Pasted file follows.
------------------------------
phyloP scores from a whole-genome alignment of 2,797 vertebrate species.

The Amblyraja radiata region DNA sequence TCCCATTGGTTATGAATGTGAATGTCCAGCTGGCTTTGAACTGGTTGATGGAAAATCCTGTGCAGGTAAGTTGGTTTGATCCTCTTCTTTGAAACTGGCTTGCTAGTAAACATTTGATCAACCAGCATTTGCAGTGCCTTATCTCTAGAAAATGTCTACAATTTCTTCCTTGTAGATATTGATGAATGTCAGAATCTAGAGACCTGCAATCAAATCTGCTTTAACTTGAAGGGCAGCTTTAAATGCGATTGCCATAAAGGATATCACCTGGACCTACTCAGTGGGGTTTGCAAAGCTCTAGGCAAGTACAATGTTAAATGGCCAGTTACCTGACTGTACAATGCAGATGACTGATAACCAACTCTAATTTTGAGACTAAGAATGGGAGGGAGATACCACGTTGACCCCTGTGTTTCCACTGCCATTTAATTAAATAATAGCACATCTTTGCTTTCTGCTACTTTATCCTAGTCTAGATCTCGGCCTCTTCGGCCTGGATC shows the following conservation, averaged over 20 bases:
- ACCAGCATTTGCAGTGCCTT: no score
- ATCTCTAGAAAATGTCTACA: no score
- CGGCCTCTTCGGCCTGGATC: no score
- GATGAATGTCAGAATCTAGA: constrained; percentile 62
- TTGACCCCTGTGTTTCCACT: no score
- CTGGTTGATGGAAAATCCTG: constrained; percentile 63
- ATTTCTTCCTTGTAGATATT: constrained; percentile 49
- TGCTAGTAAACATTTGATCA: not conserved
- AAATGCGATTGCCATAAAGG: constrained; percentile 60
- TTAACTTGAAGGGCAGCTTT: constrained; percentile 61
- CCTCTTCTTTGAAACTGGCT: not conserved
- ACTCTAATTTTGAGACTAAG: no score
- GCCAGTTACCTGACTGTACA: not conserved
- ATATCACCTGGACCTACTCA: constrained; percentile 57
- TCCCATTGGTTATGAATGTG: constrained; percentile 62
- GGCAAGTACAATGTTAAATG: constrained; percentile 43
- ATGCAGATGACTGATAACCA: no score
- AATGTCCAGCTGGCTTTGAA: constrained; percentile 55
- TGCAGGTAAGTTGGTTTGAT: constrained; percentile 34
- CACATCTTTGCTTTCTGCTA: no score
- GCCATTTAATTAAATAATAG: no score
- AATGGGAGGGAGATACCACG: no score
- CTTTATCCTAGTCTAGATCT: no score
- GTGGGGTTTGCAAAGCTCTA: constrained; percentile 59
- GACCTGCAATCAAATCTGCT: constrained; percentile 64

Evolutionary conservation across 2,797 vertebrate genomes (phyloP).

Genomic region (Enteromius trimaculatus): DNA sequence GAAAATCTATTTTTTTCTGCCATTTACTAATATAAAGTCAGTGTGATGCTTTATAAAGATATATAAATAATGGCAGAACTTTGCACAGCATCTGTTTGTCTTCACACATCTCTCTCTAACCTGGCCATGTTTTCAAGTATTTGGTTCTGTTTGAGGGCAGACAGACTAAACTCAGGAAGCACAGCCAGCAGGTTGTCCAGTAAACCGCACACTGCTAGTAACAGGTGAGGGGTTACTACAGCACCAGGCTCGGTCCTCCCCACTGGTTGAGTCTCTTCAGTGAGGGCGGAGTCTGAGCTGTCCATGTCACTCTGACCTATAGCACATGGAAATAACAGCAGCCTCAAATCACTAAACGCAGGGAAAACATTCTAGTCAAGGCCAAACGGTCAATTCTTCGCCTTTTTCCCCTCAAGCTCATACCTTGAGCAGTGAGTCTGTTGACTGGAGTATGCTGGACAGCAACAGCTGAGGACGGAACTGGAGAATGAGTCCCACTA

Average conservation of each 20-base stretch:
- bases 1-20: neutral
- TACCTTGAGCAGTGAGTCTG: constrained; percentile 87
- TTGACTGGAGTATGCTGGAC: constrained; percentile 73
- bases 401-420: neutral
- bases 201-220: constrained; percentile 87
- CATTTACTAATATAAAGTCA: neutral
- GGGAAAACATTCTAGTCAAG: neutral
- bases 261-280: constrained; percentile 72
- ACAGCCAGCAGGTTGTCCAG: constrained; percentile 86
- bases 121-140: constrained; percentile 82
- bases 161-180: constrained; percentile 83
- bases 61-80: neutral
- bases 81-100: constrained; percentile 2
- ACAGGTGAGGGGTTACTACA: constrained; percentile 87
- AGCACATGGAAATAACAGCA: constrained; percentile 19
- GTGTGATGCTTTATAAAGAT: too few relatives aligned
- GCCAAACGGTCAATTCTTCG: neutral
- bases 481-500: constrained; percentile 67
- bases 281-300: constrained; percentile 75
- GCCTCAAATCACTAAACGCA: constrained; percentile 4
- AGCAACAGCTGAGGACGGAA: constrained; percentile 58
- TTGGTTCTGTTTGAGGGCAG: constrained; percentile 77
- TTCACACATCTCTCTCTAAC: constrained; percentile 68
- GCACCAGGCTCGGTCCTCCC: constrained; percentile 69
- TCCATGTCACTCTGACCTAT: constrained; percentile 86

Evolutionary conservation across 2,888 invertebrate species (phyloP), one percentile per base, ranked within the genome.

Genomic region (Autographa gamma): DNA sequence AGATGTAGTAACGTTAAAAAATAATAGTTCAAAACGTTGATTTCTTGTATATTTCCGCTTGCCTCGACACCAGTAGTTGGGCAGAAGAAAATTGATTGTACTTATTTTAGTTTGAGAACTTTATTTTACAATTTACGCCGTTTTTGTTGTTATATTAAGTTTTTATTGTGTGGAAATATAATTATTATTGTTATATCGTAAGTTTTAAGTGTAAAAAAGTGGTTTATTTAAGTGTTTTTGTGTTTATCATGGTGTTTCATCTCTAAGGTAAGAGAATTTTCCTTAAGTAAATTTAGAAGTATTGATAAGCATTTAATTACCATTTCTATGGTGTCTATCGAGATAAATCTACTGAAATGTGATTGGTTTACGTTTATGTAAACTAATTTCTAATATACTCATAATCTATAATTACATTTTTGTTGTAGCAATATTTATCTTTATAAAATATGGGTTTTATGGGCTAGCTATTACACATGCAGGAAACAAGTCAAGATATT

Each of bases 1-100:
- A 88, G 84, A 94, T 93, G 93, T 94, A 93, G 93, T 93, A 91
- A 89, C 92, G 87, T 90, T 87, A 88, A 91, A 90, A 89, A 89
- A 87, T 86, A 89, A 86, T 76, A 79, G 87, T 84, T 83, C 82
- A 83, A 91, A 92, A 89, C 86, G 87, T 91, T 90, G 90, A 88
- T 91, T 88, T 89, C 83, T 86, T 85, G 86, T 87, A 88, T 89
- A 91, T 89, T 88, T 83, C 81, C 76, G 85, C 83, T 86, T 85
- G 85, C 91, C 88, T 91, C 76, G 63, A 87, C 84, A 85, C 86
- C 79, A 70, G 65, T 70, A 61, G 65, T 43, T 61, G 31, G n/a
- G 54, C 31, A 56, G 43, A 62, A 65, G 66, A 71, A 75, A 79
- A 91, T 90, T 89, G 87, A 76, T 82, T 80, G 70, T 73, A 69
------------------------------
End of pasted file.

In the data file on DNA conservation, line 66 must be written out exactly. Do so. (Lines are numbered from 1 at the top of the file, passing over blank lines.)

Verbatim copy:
- C 79, A 70, G 65, T 70, A 61, G 65, T 43, T 61, G 31, G n/a